Later in the Spring the MGs organize a popular Gardening Boot Camp, where for a very nominal fee you can learn real gardening skills from knowledgeable experts.
    In the Fall the MGs stage a Garden Tour – probably the premiere gardening event in the area. For a fee – it’s the groups principal fund raiser – you can see some very attractive and successful private gardens that are normally not open to the public.
    With the money they raise the MGs provide grants to local social support groups and local schools with gardening activities.
    All of this takes a lot of time and effort – and the activities listed above are not all that they do. And while it’s true that MGs sport a lot of gray hair, but they are the ones that have the time and are willing to make a committed effort to spread the gospel of good gardening. They also know a hell of a lot about how to make things grow.

    • I agree, the Smart Garden Fair is outstanding! Have attended several times with permission from my manager to leave work on a saturday (required working hours in the nursery biz). We have a very enthusiastic gardening culture on the Central Coast of California- and everyone seems to be expert at some level.

    • Ed- Kudos to you for stepping in this mess. I am shocked at some of the posts, although others are right on the money. The title Master Gardener comes from the land grant universities, who apparently care enough about community outreach to support these programs.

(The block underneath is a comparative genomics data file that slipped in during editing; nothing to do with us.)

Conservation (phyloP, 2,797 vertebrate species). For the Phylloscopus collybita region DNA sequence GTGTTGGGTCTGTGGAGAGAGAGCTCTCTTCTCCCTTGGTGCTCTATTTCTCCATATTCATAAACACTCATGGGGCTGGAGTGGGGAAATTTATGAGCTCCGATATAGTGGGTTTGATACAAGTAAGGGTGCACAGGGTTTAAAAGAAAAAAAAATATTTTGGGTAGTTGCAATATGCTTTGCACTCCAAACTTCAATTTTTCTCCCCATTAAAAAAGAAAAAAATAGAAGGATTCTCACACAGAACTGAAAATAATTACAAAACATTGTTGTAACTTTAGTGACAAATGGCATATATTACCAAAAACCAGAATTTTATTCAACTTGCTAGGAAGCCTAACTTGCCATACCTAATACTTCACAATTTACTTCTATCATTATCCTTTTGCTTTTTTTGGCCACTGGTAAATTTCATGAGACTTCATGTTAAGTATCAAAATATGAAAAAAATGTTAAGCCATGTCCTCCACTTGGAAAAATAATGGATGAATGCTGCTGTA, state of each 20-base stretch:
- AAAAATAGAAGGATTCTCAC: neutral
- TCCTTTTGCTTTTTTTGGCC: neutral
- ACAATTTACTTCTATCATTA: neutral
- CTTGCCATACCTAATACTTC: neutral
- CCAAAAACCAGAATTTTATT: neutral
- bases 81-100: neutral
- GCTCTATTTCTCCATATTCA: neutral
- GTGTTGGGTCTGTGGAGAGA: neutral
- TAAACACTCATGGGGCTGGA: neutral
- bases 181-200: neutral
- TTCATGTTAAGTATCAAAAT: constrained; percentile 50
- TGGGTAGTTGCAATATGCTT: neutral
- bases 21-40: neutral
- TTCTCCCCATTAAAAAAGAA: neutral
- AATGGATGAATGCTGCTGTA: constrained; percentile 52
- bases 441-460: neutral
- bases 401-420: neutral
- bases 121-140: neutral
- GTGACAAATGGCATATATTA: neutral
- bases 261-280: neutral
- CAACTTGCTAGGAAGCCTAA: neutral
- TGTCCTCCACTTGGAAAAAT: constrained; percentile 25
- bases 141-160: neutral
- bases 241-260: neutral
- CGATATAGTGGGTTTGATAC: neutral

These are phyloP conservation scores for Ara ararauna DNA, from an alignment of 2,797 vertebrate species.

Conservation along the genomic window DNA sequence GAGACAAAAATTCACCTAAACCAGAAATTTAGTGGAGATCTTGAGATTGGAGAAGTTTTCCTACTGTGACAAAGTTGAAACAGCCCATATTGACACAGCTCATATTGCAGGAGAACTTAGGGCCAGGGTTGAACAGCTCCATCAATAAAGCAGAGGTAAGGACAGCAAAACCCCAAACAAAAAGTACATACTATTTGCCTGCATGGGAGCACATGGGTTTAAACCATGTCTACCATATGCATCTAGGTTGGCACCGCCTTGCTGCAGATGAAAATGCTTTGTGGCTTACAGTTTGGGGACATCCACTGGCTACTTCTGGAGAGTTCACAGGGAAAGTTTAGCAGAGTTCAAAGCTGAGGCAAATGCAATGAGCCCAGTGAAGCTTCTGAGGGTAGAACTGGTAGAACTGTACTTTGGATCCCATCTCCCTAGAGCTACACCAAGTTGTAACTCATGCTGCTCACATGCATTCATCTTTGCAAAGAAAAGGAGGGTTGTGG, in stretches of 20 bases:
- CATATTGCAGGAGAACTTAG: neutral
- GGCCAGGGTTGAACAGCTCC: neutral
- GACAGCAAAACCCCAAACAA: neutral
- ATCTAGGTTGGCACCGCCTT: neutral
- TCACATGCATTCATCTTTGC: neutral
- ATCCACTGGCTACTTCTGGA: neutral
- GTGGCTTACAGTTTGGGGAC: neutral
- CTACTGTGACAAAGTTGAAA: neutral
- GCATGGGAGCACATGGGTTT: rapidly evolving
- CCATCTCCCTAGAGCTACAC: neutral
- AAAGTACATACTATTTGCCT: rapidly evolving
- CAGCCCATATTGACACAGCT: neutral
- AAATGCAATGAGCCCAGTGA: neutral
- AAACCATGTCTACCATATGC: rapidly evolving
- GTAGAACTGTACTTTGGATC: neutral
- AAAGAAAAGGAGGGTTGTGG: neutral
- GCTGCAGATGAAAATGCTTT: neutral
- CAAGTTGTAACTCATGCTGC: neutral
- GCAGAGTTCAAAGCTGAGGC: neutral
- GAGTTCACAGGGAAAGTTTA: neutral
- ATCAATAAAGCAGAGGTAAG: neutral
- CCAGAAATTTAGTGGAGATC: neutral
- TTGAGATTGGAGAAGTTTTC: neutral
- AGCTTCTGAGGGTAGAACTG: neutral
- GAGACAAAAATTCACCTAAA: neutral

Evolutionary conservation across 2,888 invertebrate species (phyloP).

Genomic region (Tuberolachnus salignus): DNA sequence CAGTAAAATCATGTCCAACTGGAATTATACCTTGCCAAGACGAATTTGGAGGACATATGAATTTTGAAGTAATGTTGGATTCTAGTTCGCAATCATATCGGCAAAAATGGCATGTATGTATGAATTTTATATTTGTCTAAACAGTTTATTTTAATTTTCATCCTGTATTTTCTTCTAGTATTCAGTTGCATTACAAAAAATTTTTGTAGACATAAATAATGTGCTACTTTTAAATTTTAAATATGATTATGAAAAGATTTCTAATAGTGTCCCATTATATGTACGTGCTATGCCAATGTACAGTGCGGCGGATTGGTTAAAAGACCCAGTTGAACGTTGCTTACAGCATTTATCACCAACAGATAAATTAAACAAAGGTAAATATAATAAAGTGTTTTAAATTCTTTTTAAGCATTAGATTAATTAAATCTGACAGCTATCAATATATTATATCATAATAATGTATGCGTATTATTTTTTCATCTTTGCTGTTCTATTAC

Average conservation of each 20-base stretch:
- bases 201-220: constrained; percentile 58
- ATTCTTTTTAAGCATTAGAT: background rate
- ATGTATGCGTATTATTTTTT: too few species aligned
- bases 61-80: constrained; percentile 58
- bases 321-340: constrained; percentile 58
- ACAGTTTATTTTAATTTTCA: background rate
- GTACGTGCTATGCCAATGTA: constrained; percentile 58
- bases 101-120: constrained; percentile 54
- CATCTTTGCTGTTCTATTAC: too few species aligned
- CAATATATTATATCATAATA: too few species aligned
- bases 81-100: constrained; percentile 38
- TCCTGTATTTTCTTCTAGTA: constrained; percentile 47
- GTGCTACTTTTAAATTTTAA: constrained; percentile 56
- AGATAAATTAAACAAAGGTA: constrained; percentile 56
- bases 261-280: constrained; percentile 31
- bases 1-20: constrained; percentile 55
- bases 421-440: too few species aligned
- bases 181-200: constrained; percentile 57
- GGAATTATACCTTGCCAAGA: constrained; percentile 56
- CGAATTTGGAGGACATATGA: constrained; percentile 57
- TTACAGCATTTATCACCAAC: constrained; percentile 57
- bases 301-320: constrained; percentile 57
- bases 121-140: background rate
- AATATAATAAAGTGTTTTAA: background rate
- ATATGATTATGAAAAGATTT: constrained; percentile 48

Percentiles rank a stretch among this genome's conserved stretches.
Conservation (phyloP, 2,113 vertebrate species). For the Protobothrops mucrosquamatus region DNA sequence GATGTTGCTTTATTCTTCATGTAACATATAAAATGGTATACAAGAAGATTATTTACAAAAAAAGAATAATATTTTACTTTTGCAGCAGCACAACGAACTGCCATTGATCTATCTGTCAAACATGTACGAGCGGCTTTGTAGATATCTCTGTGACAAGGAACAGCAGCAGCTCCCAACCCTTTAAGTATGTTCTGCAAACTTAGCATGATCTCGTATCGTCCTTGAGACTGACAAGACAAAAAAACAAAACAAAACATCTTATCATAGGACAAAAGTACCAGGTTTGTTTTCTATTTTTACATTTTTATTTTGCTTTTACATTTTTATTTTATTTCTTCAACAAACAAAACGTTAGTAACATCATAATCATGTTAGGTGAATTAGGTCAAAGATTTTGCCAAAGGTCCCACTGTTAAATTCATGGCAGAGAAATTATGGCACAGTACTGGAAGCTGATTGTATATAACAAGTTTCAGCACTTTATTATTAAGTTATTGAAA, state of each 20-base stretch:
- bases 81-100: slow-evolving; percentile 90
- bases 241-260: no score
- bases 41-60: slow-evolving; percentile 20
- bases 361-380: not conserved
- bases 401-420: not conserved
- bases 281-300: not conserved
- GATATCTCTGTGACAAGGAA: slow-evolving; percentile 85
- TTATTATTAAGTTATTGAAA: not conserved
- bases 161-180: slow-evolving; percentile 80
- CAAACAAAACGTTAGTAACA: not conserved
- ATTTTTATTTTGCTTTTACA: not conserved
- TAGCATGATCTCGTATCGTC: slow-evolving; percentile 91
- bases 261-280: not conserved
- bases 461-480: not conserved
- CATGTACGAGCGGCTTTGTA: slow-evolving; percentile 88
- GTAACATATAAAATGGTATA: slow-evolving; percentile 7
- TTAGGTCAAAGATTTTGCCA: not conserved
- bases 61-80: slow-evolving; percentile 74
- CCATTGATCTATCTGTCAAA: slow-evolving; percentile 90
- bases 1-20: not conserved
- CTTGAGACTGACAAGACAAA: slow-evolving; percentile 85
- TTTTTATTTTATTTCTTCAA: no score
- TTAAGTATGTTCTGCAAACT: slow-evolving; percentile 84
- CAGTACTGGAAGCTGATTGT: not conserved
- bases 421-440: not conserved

I know many garden center employees, organic growers, garden designers, landscapers, and horticulture educators who proudly include earning a Master Gardener certification as part of their education.
      While it’s true that some extension Master Gardeners are true “masters” of gardening, others merely have a drive for volunteerism and a desire to educate the community as to research-based practices.
      For those of you who don’t agree with the scientific information, you are, of course, free to do whatever you want.

  31. Wow – where to begin with this? First, I completed the MG program here in my county in NY 12 years ago, and at that point in time, at least, it was a very diverse and dynamic group of people. We all learned (and still do) from each other. I will agree that in some instances the courses were somewhat outdated even then, but I did learn nevertheless. Unfortunately, because of repeated budget cuts, the phone desk was discontinued, and now the focus seems to be almost entirely on 4-H, agriculture and gardening with kids (most definitely NOT my area of interest), so I maintain only the loosest association with the MG program now.